Evolution, generally speaking is a very broad term in science, and it is a concept most scientists believe in. The number of scientific believers in creationism is very low and I am not one of them because I am a firm believer in religious texts prescribed to us by the Church of England. But evolution, as Charles Darwin sees it is very different from evolution in general because his theory revolves around natural selection and not really only about genetic descent throughout the ages from an ancestor that was similar to us.
In this retrospect, evolution doesn’t sound so much different from creationism because religious texts believe that after God created Adam and Eve, and the serpent tricked it so that they got banished from Heaven and fell to Earth (the serpent, meanwhile, grew deadly), the whole human race soon began to grow. But the similarities end there – at the thought of the origins because evolution prescribes to the idea that human beings evolved from our nearest mammal: extinct humanoids.
Darwinism believes that new species only came about through repeated sets of change in biological structures as life on Earth progressed through the ages. If you wanted to get into the whole argument over which is more profound: religious texts that date centuries or scientific theories, don’t even go there – you are fighting a losing battle.
It’s because both arguments are starkly opposite from each other and neither can just be crossed out to help simplify your thoughts. You have to understand how theology is related to evolution, because as Richard Dawkins has stated in his book The Selfish Gene (1976): genes mutate and grow, not one particular organism.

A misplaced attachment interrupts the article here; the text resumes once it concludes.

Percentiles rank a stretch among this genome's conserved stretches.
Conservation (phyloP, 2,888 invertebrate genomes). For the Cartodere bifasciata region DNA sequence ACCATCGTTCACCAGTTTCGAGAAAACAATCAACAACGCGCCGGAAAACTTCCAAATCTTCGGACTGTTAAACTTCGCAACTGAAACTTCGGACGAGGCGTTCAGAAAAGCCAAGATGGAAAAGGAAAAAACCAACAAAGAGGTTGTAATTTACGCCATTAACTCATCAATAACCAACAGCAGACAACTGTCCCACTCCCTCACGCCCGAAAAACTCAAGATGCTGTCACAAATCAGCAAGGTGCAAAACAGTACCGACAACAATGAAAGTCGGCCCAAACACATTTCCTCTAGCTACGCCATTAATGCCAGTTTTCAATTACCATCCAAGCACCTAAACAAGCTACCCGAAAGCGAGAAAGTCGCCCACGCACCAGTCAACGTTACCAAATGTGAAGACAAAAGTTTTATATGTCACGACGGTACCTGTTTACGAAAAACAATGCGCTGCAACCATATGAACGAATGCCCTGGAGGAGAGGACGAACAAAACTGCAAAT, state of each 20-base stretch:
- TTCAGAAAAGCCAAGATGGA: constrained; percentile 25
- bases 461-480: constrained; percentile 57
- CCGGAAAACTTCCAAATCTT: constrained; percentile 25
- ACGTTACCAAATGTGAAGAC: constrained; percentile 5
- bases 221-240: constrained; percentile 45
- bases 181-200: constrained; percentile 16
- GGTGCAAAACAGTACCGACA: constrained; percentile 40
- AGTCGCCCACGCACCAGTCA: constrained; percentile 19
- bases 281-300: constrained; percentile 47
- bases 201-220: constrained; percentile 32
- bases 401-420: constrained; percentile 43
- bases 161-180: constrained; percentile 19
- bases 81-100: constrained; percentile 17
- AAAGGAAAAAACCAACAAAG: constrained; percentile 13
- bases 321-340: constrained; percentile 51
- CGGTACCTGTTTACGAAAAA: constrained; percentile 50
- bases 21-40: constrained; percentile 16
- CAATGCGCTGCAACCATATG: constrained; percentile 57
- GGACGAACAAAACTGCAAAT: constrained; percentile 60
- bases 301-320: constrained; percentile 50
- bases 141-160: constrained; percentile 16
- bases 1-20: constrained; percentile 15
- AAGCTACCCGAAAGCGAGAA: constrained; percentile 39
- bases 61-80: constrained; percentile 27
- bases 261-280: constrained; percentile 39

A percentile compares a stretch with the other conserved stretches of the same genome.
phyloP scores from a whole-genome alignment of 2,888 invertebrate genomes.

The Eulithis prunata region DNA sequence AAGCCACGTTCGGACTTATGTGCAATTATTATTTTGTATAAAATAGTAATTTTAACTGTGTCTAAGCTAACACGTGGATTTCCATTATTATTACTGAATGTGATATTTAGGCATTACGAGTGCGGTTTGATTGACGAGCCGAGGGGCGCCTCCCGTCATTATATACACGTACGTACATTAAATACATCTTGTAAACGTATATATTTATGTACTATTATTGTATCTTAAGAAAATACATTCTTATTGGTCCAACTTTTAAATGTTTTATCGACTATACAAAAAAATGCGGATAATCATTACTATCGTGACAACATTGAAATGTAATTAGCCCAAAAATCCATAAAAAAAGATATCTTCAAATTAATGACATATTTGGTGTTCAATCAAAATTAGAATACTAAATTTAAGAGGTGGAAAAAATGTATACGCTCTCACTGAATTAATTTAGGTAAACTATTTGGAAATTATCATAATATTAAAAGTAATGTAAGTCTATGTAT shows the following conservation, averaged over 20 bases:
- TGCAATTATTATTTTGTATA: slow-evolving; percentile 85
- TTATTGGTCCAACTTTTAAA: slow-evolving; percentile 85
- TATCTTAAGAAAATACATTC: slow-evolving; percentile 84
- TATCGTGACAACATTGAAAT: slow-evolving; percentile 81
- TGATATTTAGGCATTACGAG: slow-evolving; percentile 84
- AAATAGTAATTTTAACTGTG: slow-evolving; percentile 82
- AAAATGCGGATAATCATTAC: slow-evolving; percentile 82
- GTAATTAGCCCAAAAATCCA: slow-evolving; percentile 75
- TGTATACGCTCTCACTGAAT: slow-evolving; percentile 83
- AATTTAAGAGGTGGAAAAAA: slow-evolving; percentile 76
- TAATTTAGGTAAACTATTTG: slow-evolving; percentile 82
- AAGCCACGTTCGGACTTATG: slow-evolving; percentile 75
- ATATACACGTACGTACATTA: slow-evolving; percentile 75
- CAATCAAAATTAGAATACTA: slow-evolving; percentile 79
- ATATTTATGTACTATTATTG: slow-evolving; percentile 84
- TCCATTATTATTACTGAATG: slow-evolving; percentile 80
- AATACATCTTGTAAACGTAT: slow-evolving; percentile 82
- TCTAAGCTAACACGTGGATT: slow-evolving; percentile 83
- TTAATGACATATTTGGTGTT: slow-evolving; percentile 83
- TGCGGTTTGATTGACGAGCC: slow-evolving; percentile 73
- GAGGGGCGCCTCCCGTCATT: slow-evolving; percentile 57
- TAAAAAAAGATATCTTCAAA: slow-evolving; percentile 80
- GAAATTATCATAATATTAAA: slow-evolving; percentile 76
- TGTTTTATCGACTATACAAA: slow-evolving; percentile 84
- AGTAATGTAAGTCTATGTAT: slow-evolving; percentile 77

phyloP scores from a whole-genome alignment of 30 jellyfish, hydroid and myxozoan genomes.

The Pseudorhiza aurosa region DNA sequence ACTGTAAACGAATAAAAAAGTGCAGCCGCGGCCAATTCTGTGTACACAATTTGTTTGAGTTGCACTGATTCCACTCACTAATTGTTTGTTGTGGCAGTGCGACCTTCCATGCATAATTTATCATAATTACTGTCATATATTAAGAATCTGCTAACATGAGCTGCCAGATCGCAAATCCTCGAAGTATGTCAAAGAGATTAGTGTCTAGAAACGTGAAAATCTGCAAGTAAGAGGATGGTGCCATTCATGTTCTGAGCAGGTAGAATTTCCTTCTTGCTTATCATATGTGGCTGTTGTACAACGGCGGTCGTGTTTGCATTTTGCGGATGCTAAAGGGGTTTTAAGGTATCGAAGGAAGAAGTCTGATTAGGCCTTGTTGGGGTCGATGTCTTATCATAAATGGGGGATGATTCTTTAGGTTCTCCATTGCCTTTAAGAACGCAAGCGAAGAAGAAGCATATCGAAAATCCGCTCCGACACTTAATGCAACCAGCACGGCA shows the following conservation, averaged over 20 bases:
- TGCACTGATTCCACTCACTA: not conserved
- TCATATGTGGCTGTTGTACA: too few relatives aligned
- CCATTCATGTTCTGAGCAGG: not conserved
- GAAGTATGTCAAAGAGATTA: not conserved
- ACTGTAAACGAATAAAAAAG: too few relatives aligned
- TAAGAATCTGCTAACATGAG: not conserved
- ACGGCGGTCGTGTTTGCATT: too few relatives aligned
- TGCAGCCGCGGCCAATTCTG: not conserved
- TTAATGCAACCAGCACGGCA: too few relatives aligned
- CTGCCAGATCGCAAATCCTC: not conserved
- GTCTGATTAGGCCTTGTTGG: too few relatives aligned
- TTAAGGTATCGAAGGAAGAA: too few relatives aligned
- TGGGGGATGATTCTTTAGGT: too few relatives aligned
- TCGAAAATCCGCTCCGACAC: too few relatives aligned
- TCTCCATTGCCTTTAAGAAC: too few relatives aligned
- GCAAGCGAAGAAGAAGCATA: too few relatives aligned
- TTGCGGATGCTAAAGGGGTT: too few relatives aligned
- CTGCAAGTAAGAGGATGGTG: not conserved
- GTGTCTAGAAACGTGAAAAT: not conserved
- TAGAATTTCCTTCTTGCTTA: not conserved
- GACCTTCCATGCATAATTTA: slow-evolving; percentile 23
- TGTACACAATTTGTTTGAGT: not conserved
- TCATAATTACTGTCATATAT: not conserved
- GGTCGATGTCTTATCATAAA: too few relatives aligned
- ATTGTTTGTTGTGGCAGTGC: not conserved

I do identify with this thought pattern, because it satisfies both ends of the spectrum of this debate: natural selection can help explain many fundamental theories if you can connect it to the age old learnings religious texts have taught generations. It has taught us that the universe came into existence on a particular date, that humans are products of creationism but then as science grew and with it brought new questions to the front, somewhere along the line, history and science became two opposing sides.
This is, however inaccurate I strongly believe, because they are in fact two sides of the same coin: Darwinism predicts that human beings evolved from humanoids that can be presumed to be genetically close to us. Nevermind, that unlike dinosaurs who no longer exist but their shrunken evolved form still does as flying birds, apes still walk the Earth, alongside humans (their cousins, from extinct humanoids), it also raises some probing questions over this less-well-liked-by-the-public theory: are you arguing for genetic change, that sometimes remains stationary and sometimes doesn’t or are you talking about the relation biological diversity has with each other?